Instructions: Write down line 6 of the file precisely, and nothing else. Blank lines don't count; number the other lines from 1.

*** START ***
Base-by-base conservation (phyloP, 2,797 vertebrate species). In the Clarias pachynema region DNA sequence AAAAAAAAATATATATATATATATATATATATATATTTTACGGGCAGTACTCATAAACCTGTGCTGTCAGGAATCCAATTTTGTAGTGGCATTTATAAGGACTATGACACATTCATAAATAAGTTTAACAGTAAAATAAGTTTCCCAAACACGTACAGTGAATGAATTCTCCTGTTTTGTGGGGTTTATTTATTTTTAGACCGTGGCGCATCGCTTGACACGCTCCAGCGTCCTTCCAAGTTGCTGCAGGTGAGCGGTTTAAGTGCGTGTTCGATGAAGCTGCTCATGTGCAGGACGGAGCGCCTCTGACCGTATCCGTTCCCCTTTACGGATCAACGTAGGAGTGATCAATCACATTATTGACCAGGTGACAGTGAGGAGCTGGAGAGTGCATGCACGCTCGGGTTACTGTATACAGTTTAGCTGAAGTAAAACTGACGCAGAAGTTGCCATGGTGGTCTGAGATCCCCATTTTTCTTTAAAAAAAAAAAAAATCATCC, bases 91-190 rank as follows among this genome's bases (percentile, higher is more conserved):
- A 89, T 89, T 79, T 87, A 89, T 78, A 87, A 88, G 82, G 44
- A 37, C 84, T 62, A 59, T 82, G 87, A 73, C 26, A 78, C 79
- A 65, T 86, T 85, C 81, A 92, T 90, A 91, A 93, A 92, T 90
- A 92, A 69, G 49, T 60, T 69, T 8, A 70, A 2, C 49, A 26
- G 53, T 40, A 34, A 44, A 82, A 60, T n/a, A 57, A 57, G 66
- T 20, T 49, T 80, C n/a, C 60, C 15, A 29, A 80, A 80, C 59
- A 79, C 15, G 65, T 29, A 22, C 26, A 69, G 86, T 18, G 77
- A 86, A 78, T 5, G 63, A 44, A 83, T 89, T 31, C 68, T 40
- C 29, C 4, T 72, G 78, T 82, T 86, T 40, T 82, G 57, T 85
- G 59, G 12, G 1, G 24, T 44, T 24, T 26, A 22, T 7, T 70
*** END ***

- G 53, T 40, A 34, A 44, A 82, A 60, T n/a, A 57, A 57, G 66